Abortion and Mental Health

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At least 97 publications,[1] including Priscilla Coleman's 2011 meta-analysis,[2] support a correlation between abortion and mental health problems. However, the current scientific consensus, the American Psychological Association,[3][4][5] and the Royal College of Obstetricians and Gynaecologists[6] favor there being no correlation.

Coleman's meta-analysis (2011)

In 2011 Priscilla K. Coleman published in the British Journal of Psychiatry the currently largest meta-analysis[7] suggesting that "Women who had undergone an abortion experienced an 81% increased risk of mental health problems, and nearly 10% of the incidence of mental health problems was shown to be attributable to abortion."[1][8]

The president of the American Association of Pro-Life Obstetricians and Gynecologists responded that "This meta-analysis combines 22 studies of 877,181 women, 163,831 of whom have had abortions. A meta-analysis is an especially powerful type of study because it includes a large number of subjects, and by combining studies is much more reliable than a single study."[9]

However, the Royal College of Obstetricians and Gynaecologists responded to the review by saying that three previously published systematic reviews and the RCOG guideline development group (who reviewed all available literature up to February 2011) have concluded that women who have an abortion are not at increased risk of mental health problems when compared with women who continue an unintended pregnancy. Furthermore, they questioned the fact that while the paper's findings pointed to increased substance misuse and suicidal behaviors among the groups of women, the research did not fully examine if these women had pre-existing mental health complications such as dependency issues and mood disorders before the abortion.[10]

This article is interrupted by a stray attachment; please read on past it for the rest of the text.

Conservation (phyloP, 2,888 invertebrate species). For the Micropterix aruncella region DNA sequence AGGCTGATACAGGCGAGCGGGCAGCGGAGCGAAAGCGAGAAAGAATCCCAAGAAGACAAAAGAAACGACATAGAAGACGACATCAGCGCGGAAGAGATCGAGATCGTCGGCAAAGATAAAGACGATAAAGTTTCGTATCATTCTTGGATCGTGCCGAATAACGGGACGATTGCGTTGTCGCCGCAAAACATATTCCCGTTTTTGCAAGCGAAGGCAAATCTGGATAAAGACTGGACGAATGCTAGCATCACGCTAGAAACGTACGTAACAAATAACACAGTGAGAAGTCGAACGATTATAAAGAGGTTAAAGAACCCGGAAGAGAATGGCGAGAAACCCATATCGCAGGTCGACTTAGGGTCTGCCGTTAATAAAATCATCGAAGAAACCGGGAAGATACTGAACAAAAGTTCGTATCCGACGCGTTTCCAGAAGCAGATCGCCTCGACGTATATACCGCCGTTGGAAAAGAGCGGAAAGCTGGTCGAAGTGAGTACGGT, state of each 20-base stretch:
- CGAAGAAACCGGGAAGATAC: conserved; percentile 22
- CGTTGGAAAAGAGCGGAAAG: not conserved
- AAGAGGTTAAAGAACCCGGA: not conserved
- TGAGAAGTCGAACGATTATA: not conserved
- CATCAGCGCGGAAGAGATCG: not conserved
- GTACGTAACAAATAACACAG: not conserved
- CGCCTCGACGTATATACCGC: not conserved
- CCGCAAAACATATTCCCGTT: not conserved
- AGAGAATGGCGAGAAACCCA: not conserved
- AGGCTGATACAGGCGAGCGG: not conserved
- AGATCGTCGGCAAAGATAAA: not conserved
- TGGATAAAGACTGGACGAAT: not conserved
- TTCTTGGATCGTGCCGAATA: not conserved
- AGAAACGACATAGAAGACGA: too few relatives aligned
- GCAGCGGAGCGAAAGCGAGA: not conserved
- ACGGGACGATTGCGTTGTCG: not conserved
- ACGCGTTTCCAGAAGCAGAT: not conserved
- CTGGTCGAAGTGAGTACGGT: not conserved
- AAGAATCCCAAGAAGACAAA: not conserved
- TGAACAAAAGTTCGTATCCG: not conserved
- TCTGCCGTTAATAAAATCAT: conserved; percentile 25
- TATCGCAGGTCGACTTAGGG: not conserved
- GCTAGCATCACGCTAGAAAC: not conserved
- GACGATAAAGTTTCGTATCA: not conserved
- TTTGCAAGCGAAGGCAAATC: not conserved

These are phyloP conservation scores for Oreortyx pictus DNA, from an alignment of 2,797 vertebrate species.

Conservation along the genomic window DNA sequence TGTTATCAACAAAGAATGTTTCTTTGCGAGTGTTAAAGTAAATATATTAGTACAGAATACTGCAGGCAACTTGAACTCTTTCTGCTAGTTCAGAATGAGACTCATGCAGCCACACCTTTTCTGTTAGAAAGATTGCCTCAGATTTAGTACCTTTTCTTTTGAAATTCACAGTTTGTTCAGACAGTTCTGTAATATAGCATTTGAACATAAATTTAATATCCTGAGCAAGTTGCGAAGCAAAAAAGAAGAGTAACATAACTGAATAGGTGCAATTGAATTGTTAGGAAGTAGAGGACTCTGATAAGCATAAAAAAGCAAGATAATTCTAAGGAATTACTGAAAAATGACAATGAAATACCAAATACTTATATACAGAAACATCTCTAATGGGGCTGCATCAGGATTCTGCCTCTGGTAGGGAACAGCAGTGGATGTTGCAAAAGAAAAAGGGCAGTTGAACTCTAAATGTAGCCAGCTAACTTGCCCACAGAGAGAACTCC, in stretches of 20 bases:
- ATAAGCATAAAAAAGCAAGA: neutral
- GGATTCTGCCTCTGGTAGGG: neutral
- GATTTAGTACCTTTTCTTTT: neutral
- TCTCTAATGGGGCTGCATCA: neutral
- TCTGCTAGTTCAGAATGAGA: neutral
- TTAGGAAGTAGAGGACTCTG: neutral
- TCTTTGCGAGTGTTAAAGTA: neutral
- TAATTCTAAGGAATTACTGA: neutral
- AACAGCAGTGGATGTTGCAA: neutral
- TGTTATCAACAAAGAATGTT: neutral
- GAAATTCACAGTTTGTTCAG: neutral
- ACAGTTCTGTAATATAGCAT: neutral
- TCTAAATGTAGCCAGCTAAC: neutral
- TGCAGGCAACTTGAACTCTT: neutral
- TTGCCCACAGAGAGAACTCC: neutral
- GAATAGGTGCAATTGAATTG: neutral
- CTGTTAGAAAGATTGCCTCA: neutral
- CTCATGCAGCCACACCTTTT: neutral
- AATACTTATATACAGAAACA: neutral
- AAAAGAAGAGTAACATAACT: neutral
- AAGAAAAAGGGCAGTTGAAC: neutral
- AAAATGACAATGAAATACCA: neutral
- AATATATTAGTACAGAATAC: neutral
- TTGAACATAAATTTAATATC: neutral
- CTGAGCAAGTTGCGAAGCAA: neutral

See also


  1. 1.0 1.1 American Association of Pro-Life Obstetricians & Gynecologists (2010). Complete bibliography on Abortion and Mental Health. Retrieved on 2011-09-09.
  2. American Association of Pro-Life Obstetricians & Gynecologists (2011). Huge new study: Abortion and mental health: quantitative synthesis and analysis of research published 1995-2009. Retrieved on 2011-09-09.
  3. Adler NE, David HP, Major BN, Roth SH, Russo NF, Wyatt GE (1990). "Psychological responses after abortion". Science 248 (4951): 41–4. https://dx.doi.org/10.1126/science.2181664. 
  4. Edwards, S (1997). "Abortion Study Finds No Long-Term Ill Effects On Emotional Well-Being". Fam Plann Perspect 29 (4): 193–194. http://findarticles.com/p/articles/mi_qa3634/is_199707/ai_n8772240. 
  5. Steinberg JR, Russo NF (July 2008). "Abortion and anxiety: what's the relationship?". Soc Sci Med 67 (2): 238–52. https://dx.doi.org/10.1016/j.socscimed.2008.03.033. 
  6. Induced Abortion and Mental Health: A systematic review of the evidence (PDF). National Collaborating Centre for Mental Health (December 2011).
  7. Baklinsi, Thaddeus. "Largest ever study finds abortion increases risk of severe mental health problems by 81%", LifeSiteNews, 2011-09-01. 
  8. Abortion, mental health and dental disease. British Journal of Psychiatry. Retrieved on 1 September 2011. “A comprehensive review of the literature suggests that there is a significant increase in mental health problems after abortion. Coleman (pp. 180–186) suggests that these risks need to be reflected in the delivery of abortion services, and raises the thorny issue that 90% of UK abortions are justified on the presumption that abortion actually reduces the risk to mental health associated with continuing the pregnancy.”
  9. Davenport, Mary L., M.D.. "Major Study Links Suicide and Other Mental Health Problems to Abortion", American Thinker, 2011-09-01. Retrieved on 2011-09-09. 
  10. RCOG statement on BJPsych paper on mental health risks and abortion. Retrieved on 2011-09-05.